Article

Comparative Efficacy of Family and Group Treatment for Adolescent Substance Abuse

Department of Pediatrics, University of Iowa, Iowa City, Iowa, United States
American Journal on Addictions (Impact Factor: 1.74). 11/2006; 15(s1):s131 - s136. DOI: 10.1080/10550490601006253

ABSTRACT Due to the continuing prevalence of adolescent substance abuse, promising treatment models need to be developed and evaluated. Thus, the purpose of this study was to evaluate the efficacy of two promising models, Strengths Oriented Family Therapy (SOFT) and The Seven Challenges® (7C). Adolescents who qualified for outpatient treatment and agreed to participate in our study were randomly assigned to one of the two treatments and assessed at 3 and 6-months following baseline. Using a two-part, random-effects model, we examined the odds of achieving abstinence or full symptom remission between treatments and over time. For those not achieving full abstinence or full problem remission, we investigated whether frequency of use or symptom severity were reduced at follow-up. Participants in both SOFT and 7C demonstrated significant reductions in substance use and related problems, but treatments did not differ at 3 and 6 months following baseline. Overall, treatment services were delivered as planned. Both SOFT and 7C were efficacious with adolescents who abuse substances, as participants in both conditions were significantly more likely to be in symptom remission or abstinent at follow-up interviews versus at baseline. Replication studies are needed that address this study's limitations.

Download full-text

Full-text

Available from: Douglas Smith, Jul 04, 2015
0 Followers
 · 
89 Views
  • Source
    [Show abstract] [Hide abstract]
    ABSTRACT: Agencies that provide adolescent drug treatment services have reported increased demand to treat multiple families in groups. However, little attention has been paid to the challenges associated with implementing multiple-family group interventions for adolescent substance abusers. To address this gap in the literature, the authors discuss the implementation of multiple-family groups embedded within a promising multimodal intervention called Strengths-Oriented Family Therapy (SOFT). We provide a brief description of the system of care within which the SOFT multiple-family groups were developed and outline the process of implementation. The authors discuss challenges they faced implementing multiple-family groups in their partnership with a not-for-profit agency using Gotham's (200611. Gotham , H. J. 2006 . Advancing the implementation of evidence-based practices into clinical practice: How do we get there from here? . Clinical Psychology: Research and Practice , 37 ( 6 ) : 606 – 613 . [CrossRef], [Web of Science ®]View all references) conceptual framework for the transfer of evidence-based models into community practice. The challenges included meeting state licensure standards, providing services in rural areas, supervising the multiple-family groups, and addressing therapist's concerns and assumptions about the model. The authors conclude with practical recommendations for others that are developing or implementing multifamily groups as adolescent substance abuse treatment models.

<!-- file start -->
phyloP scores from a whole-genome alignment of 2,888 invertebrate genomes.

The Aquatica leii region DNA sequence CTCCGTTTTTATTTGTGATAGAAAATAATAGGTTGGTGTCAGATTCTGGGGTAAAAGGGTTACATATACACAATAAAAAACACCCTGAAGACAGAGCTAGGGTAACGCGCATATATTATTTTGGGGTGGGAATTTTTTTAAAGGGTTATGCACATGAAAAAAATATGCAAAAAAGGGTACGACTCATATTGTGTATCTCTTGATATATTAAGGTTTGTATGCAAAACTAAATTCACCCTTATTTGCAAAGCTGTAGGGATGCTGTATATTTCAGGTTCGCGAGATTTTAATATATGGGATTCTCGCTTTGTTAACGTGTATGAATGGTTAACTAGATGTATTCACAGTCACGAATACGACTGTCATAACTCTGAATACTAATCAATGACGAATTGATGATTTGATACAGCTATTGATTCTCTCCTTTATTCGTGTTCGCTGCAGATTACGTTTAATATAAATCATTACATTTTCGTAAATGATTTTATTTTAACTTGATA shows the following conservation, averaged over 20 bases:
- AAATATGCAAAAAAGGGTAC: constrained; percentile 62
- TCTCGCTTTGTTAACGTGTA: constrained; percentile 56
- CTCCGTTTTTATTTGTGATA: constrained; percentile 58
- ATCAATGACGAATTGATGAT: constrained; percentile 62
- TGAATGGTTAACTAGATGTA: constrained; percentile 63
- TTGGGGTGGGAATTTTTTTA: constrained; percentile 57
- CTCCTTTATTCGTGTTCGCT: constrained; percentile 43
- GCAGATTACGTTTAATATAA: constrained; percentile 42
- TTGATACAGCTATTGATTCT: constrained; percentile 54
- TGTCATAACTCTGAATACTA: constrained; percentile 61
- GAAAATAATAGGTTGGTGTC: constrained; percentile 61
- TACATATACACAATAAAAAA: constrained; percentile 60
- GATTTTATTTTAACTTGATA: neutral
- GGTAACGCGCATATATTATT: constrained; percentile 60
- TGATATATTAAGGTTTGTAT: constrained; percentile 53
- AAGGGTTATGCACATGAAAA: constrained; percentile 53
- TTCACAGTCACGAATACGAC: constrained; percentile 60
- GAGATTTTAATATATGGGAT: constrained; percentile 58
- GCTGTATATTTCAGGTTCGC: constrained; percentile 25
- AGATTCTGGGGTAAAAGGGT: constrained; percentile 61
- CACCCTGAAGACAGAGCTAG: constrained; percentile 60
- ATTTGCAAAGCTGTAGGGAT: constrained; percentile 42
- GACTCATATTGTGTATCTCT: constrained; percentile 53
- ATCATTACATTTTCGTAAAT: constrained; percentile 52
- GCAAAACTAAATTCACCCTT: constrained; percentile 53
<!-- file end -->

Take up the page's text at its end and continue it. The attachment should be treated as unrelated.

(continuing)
Social Work With Groups 04/2010; 33(2-3):122-138. DOI:10.1080/01609510903366236
  • Source
    [Show abstract] [Hide abstract]
    ABSTRACT: The purpose of this study was to evaluate the association between authoritative, authoritarian, indulgent, and neglectful parenting, and clinical severity of adolescent substance abuse. Data were examined from 2 substance abuse treatment outcome studies: the Cannabis Youth Treatment (CYT) study and Project Iowa SCY. In both studies, authoritative parenting was associated with less parent-reported substance problem severity compared to neglectful parenting. In CYT, authoritative parenting was also associated with lower conduct disorder severity when compared to authoritarian and neglectful parenting. Findings were not replicated with adolescent-reported outcomes. Lower level of care recommendations are made for authoritatively parented youth when compared to those from authoritarian and neglectful homes. Additional research should rule out shared method variance explanations and investigate whether changes in parenting practices predict substance abuse treatment outcomes.
    Journal of Social Work Practice in the Addictions 10/2008; 8(4):440-463. DOI:10.1080/15332560802341073
  • Source
    Social work 05/2008; 53(2):185-8. DOI:10.1093/sw/53.2.185 · 1.15 Impact Factor